Want a free year on Tuts+ (worth $180)? Start an InMotion Hosting plan for $3.49/mo.
Losing your favorite photos, your entire music collection, or your most important documents is something none us want to experience, yet there are still so many of us that either have an inadequate backup strategy or none at all. Ideally you should have a local backup and an off-site one; the local backup lets you get back to work quickly, but the off-site one guarantees you could restore all your files even in the worse case scenarios.
There's a number of online backup services that you could use to automatically backup your files, but sometimes building your own backup solution that you can manage on your own is the best option. The easiest way to build an off-site backup on your own is by leveraging Amazon's S3 and Glacier cloud storage solutions.
In this tutorial, I'll show you everything you need to know to start backing up your Mac or PC onto Amazon's servers, so you'll have the off-site backup security you need.
Setup an Amazon S3 Account
The first thing you’ll need is an Amazon Web Services—or AWS—account. Head over to the AWS website to get started.
Click the “Get Started for Free” or “Sign Up” button to setup your account. You will have the option of signing in with an existing Amazon account or creating a new one to use with AWS. Since this is for your backups, I recommend using your existing Amazon account. One of the great benefits of being completely new to Amazon Web Services is that you get 12 months of access to their “AWS Free Tier”. This free tier includes 5GBs of storage space on S3.
Once you create your account and login you’ll have access to your “AWS Management Console”. This can look fairly intimidating as it’s designed for giving you tools that range from setting up simple backups to running an entire large scale web infrastructure. Don’t fret however—you’re only going to need to create some basic user accounts and containers in the S3 area.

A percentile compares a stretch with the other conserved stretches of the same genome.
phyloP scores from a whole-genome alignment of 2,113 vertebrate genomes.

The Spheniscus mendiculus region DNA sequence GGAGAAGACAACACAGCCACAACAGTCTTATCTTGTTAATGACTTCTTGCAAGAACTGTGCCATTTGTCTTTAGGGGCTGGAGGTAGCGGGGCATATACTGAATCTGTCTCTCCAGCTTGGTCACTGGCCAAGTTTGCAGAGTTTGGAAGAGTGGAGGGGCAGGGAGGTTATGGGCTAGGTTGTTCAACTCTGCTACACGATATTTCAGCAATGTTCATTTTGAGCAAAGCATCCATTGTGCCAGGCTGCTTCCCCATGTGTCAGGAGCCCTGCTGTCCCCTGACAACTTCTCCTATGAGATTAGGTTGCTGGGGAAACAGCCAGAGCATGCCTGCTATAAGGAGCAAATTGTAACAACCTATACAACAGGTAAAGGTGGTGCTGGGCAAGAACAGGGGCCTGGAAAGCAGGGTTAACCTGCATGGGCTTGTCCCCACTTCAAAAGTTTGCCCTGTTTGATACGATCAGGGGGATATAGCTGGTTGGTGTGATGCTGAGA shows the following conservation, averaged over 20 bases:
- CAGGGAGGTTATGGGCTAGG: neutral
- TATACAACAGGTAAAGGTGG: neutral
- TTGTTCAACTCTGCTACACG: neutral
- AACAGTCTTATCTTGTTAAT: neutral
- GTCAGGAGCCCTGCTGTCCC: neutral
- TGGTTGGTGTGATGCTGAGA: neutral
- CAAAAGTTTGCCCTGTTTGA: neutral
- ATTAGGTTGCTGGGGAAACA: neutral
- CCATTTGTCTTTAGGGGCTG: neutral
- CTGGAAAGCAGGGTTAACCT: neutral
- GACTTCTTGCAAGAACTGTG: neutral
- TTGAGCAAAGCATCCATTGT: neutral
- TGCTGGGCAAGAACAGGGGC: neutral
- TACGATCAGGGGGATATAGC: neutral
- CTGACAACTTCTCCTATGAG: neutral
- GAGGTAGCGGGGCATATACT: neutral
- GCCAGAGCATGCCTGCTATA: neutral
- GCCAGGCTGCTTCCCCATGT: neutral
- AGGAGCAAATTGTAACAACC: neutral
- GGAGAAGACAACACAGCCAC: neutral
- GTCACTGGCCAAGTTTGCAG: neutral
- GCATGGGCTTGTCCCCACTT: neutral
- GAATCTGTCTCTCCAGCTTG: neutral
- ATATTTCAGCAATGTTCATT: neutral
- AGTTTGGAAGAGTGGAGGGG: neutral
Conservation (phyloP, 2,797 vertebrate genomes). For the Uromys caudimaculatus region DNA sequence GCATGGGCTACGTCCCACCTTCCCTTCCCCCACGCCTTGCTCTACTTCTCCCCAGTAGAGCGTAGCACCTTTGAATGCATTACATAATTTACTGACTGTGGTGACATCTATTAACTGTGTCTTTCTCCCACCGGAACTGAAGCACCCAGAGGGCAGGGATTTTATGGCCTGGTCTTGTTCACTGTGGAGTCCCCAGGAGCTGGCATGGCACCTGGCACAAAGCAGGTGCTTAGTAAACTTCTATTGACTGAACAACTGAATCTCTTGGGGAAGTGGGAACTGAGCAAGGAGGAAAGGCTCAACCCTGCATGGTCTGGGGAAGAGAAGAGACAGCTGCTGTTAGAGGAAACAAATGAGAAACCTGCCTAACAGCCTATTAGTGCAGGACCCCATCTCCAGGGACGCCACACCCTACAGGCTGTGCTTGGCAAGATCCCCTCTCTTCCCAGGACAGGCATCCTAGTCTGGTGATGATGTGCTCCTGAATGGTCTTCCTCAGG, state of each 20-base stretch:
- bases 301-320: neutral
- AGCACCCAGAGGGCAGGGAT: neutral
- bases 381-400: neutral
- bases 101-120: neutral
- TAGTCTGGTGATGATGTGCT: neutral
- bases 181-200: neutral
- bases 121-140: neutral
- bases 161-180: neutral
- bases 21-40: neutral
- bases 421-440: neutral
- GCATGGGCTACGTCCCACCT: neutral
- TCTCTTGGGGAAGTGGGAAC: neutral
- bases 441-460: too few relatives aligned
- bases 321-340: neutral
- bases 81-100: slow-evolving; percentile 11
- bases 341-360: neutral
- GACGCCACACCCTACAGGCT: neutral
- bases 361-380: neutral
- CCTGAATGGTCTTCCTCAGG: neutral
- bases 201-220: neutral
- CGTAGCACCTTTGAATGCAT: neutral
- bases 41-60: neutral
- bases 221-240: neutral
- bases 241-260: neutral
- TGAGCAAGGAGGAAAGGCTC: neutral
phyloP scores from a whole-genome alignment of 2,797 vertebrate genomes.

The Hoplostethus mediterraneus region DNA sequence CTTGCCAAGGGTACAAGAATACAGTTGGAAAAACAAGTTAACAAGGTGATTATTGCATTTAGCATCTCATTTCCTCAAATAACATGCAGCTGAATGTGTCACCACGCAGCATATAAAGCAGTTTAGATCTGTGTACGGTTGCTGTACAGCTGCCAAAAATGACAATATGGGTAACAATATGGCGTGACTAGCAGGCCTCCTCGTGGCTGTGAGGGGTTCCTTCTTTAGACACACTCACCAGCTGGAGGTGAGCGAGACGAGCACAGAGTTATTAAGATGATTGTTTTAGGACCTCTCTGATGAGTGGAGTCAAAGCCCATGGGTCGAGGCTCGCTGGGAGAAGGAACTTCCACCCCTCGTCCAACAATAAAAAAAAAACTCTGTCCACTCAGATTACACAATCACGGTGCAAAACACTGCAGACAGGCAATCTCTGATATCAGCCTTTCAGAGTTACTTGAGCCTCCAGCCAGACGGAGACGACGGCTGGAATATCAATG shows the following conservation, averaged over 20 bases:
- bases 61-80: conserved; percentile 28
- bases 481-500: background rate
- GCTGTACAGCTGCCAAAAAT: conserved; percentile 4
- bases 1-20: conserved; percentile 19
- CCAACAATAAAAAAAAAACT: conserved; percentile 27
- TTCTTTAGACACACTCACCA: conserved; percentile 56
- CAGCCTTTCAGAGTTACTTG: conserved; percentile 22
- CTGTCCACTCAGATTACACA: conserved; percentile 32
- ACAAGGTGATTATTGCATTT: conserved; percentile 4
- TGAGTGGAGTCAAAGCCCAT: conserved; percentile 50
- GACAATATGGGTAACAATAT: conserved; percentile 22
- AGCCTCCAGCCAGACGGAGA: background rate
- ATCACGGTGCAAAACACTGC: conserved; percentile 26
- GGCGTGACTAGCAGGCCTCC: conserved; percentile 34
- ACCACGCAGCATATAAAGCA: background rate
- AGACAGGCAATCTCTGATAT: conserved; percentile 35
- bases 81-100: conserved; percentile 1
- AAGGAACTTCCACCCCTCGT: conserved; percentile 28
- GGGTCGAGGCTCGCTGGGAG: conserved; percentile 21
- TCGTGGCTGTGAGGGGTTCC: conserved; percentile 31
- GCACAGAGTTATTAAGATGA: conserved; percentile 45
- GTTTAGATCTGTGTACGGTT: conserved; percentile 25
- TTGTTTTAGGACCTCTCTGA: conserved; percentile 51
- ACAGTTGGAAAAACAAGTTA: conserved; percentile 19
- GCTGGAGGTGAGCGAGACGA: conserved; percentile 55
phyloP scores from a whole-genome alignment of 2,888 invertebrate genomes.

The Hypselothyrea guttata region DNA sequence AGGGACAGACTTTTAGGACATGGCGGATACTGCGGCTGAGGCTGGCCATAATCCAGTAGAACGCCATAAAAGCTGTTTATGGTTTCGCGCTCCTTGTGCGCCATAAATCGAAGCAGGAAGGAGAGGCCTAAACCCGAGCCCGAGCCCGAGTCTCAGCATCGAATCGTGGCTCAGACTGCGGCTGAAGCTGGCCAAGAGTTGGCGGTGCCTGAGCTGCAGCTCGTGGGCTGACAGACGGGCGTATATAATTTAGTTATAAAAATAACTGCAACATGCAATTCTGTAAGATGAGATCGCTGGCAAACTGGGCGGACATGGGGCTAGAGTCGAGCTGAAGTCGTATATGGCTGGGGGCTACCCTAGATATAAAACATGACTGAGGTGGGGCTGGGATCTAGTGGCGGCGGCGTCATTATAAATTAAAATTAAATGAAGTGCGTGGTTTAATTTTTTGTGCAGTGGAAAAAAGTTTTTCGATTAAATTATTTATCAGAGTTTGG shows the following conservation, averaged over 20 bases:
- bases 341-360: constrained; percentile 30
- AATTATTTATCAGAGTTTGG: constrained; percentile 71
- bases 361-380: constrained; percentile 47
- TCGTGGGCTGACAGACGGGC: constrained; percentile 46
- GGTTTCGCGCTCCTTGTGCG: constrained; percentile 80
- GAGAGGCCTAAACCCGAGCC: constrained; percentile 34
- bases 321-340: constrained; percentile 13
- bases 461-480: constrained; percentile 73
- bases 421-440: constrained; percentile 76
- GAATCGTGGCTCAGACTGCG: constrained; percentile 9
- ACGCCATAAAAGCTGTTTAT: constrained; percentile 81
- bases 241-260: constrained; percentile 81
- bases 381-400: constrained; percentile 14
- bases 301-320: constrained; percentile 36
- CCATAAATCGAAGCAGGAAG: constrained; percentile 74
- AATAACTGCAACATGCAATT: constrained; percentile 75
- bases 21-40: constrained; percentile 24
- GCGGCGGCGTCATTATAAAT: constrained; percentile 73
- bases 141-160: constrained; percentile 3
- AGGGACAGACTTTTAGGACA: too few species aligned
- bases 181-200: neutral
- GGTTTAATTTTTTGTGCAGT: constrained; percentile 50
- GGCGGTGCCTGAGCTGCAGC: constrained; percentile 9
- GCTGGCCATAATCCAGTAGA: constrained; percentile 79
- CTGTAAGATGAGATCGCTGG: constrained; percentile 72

You’ll first want to click on “IAM” near the bottom of the second column in your AWS Management Console. You’ll be prompted with the option to “Continue to Security Credentials” or to “Get Started with IAM Users”. You’re going to want to select the IAM Users option here.
Now that you’re on the “IAM Management Console” screen you’ll want to click the “Create New Users” button. Choose a username like s3backup that clearly shows its intent in the name. As you see in my example I’ve created three users for the purposes of creating this tutorial content as well as conducting some other tests.
You’ll want to download and save the resulting credentials that are displayed for later use. Much like a Google application specific password, these cannot be retrieved and you’ll need to generate new credentials should you lose these.
If you do everything correctly, you’ll see your newly created users listed as shown in the image below.
The next thing you’ll want to do is setup a group for your user(s) so we can apply the appropriate access permissions for our yet to be created S3 backup buckets.
When prompted, choose a group name that makes sense, such as “backups”.
The next step is to select our permissions level. You can get very granular and specific here. We’re going to choose the “Power User” level of permissions. This tutorial is assuming you’re using S3 primarily for backups. If your security requirements are more complex or you want to learn more, I suggest looking at the IAM documentation a little more closely. Here is what your permissions policy should look like.
The next step is to add your existing user(s) to your new group. Simply check the boxes as shown below and click “Continue”.
You’ll get one final chance to review your group settings before hitting the “Continue” button once more to seal the deal. It should look a little something like this:
Now let’s head back to our dashboard and select S3. Being completely new to using S3, you’re going to be staring at a screen like the one below that is just begging you to click “Create Bucket”. Go ahead and click it; it’s ok really.
Now, type in a descriptive and unique name. Something like “arq-backup” will already be used, as names are global to the service and someone else will likely have used that. Something like “arq-backup-chadhs-macbookpro” is fairly descriptive and most likely not taken. Go ahead and click “Create” here after entering your name and selecting the closest data center region. If you’re a US customer, I recommend the default.
Things to Consider When Choosing Your Storage Type